on Isaiah 27 :1
Leviathan - The animals here mentioned seem to be the crocodile, rigid by the stiffness of the backbone, so that he cannot readily turn himself when he pursues his prey; hence the easiest way of escaping from him is by making frequent and short turnings: the serpent or dragon, flexible and winding, which coils himself up in a circular form: and the sea monster, or whale. These are used allegorically, without doubt for great potentates, enemies and persecutors of the people of God: but to specify the particular persons or states designed by the prophet under these images, is a matter of great difficulty, and comes not necessarily with in the design of these notes. R. D. Kimchi says, leviathan is a parable concerning the kings of the Gentiles: it is the largest fish in the sea, called also תנין tannin, the dragon, or rather the whale. By these names the Grecian, Turkish, and Roman empires are intended. The dragon of the sea seems to mean some nation having a strong naval force and extensive commerce. See Kimchi on the place.
on Isaiah 27 :1
In that day - In that future time when the Jews would be captive in Babylon, and when they would sigh for deliverance (see the note at Isaiah 26:1). This verse might have been connected with the previous chapter, as it refers to the same event, and then this chapter would have more appropriately commenced with the poem or song which begins in Isaiah 27:2.
With his sore - Hebrew, הקשׁה haqāshâh - 'Hard.' Septuagint, Τὴς ἁγίαν Tēn hagian - 'Holy.' The Hebrew means a sword that is hard, or well-tempered and trusty.
And great, and strong sword - The sword is an emblem of war, and is often used among the Hebrews to denote war (see Genesis 27:40; Leviticus 26:25). It is also an emblem of justice or punishment, as punishment then, as it is now in the Turkish dominions, was often inflicted by the sword Deuteronomy 32:41-42; Psalm 7:12; Hebrews 11:37. Here, if it refers to the overthrow of Babylon and its tyrannical king, it means that God would punish them by the armies of the Medes, employed as his sword or instrument. Thus in Psalm 17:13, David prays, 'Deliver my soul from the wicked, which is thy sword' (compare the notes at Isaiah 10:5-6).
Leviathan - לויתן livyâthân. The Septuagint renders this, Τὴν δράκοντα Tēn drakonta - 'The dragon.' The word 'leviathan' is probably derived from לוה lâvâh in Arabic, to weave, to twist (Gesenius); and literally means, "the twisted animal." The word occurs in six places in the Old Testament, and is translated in Job 3:8, 'mourning,' Margin, 'leviathan;' in Job 41:1, 'leviathan' - in which chapter is an extended description of the animal; in Psalm 74:14, it is rendered 'leviathan,' and seems to be applied to Pharaoh; and in Psalm 104:26, and in the passage before us, where it is twice also rendered 'leviathan.' Bochart (Hierez. ii. 5. 16-18) has gone into an extended argument to show that by the leviathan the crocodile is intended; and his argument is in my view conclusive. On this subject, Bochart, Dr. Good (on Job 41), and Robinson's Calmet, may be consulted.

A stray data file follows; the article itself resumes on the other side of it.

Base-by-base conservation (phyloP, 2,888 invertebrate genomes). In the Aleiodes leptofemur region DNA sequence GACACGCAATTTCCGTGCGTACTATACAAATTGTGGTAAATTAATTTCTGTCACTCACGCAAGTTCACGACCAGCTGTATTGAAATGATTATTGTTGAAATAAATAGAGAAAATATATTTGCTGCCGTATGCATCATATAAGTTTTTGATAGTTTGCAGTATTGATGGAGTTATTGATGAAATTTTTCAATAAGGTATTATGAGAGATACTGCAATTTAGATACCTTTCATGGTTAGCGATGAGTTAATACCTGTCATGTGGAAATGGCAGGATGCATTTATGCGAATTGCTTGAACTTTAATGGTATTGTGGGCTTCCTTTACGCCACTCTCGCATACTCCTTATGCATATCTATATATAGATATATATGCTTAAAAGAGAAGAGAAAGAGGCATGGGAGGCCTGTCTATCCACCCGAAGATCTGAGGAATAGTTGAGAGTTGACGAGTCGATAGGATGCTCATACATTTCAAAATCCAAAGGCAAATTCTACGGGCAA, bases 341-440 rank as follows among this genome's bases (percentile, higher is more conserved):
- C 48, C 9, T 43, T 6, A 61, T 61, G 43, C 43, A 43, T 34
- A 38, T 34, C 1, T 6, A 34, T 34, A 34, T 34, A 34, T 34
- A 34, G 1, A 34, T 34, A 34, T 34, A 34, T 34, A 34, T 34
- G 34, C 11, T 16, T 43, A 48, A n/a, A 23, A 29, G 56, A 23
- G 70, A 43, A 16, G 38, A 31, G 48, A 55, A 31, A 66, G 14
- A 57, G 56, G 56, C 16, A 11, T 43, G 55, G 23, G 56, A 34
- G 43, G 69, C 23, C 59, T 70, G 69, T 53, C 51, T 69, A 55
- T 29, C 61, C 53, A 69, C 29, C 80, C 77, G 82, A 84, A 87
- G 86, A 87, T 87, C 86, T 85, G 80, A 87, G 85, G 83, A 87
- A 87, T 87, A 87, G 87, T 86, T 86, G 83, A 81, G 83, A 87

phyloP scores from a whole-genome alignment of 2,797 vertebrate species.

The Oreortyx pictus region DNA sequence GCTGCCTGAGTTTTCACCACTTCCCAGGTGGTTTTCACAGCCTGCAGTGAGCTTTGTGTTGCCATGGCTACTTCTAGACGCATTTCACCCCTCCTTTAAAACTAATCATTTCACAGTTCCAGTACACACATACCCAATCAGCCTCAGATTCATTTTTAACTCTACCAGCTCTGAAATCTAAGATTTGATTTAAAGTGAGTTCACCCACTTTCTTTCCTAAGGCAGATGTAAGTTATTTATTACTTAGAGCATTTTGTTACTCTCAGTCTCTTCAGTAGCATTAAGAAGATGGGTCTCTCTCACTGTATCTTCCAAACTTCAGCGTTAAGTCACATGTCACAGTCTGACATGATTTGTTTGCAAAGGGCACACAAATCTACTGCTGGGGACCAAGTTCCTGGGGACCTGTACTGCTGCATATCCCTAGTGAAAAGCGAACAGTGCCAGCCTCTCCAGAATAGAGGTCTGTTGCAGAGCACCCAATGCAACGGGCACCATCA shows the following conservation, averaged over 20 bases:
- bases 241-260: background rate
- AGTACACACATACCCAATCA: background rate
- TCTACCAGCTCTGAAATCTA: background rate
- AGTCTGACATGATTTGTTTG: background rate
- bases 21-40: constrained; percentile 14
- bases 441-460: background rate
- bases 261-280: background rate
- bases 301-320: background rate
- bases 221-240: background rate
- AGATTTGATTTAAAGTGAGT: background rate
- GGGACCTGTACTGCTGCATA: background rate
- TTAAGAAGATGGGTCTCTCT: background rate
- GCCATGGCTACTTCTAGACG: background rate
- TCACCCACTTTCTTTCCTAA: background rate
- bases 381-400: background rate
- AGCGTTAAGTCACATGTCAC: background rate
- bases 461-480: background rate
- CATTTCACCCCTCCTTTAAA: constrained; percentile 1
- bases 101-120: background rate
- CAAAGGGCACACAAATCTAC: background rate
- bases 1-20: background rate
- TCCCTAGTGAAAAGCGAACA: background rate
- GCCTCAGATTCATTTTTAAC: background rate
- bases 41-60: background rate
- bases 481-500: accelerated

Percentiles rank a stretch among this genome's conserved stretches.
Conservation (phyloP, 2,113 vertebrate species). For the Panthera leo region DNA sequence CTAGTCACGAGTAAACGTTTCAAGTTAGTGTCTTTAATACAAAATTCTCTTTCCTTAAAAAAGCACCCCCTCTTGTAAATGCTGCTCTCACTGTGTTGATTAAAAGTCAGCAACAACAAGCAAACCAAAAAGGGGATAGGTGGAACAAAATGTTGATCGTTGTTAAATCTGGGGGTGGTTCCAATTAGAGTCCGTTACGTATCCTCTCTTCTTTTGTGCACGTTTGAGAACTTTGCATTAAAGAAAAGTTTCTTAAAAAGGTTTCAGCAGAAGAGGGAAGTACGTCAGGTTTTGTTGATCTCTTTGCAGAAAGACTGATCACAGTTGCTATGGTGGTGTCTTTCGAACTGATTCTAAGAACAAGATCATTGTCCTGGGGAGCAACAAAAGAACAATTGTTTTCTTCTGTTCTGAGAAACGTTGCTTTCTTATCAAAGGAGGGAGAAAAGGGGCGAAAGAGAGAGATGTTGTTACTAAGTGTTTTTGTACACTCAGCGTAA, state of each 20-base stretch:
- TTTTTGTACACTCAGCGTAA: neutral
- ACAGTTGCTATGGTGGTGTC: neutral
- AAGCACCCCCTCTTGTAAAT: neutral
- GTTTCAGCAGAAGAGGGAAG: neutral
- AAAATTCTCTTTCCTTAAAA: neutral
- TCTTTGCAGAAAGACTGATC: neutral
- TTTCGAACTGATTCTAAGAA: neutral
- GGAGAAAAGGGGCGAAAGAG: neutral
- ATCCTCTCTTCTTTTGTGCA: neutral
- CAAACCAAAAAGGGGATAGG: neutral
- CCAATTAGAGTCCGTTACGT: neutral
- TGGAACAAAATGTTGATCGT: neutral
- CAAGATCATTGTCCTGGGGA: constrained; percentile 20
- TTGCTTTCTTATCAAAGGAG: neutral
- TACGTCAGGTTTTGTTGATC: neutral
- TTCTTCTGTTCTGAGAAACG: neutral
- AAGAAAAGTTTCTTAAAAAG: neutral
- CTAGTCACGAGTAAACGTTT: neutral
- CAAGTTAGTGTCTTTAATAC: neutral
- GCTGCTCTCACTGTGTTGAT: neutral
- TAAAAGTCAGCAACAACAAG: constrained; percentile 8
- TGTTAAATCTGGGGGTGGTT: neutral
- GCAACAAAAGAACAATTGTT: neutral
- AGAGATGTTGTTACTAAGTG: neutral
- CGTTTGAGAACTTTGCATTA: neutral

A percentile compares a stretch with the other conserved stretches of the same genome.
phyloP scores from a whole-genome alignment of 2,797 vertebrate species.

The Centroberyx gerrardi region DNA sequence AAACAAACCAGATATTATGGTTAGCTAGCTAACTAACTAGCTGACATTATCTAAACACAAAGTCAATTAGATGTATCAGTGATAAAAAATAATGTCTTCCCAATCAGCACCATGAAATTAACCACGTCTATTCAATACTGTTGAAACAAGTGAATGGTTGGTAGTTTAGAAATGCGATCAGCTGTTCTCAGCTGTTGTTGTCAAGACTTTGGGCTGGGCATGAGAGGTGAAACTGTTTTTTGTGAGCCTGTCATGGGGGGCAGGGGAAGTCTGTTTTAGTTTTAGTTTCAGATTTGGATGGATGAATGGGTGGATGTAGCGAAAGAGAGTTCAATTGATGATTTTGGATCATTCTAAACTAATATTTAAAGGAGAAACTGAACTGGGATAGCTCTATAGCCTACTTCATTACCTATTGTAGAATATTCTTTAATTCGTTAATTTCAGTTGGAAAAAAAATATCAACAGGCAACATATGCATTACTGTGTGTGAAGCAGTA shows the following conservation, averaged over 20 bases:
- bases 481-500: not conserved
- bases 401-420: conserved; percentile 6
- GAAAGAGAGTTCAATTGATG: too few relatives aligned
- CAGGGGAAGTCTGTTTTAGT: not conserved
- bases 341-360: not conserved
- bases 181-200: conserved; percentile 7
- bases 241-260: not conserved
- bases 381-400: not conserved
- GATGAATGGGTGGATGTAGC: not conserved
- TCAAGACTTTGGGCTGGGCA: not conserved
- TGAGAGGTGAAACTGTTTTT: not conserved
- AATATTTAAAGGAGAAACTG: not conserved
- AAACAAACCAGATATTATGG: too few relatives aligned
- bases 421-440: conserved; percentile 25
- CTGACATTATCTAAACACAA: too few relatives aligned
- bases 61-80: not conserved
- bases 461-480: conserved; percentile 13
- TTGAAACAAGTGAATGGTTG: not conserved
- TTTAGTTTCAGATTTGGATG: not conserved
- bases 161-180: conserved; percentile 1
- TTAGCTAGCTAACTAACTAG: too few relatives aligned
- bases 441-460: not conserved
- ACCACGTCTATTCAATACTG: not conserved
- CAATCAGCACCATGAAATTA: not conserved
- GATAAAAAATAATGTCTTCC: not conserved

The crocodile is a natural inhabitant of the Nile and of other Asiatic and African rivers; is of enormous voracity and strength, as well as of fleetness in swimming; attacks mankind and all animals with prodigious impetuosity; and is furnished with a coat of mail so scaly and callous that it will resist the force of a musket ball in every part except under the belly. It is, therefore, an appropriate image by which to represent a fierce and cruel tyrant. The sacred writers were accustomed to describe kings and tyrants by an allusion to strong and fierce animals. Thus, in Ezekiel 29:3-5, the dragon, or the crocodile of the Nile, represents Pharaoh; in Ezekiel 22:2, Pharaoh is compared to a young lion, and to a whale in the seas; in Psalm 74:13-14, Pharaoh is compared to the dragon, and to the leviathan. In Daniel 7, the four monarchs that should arise are likened to four great beasts. In Revelation 12, Rome, the new Babylon, is compared to a great red dragon.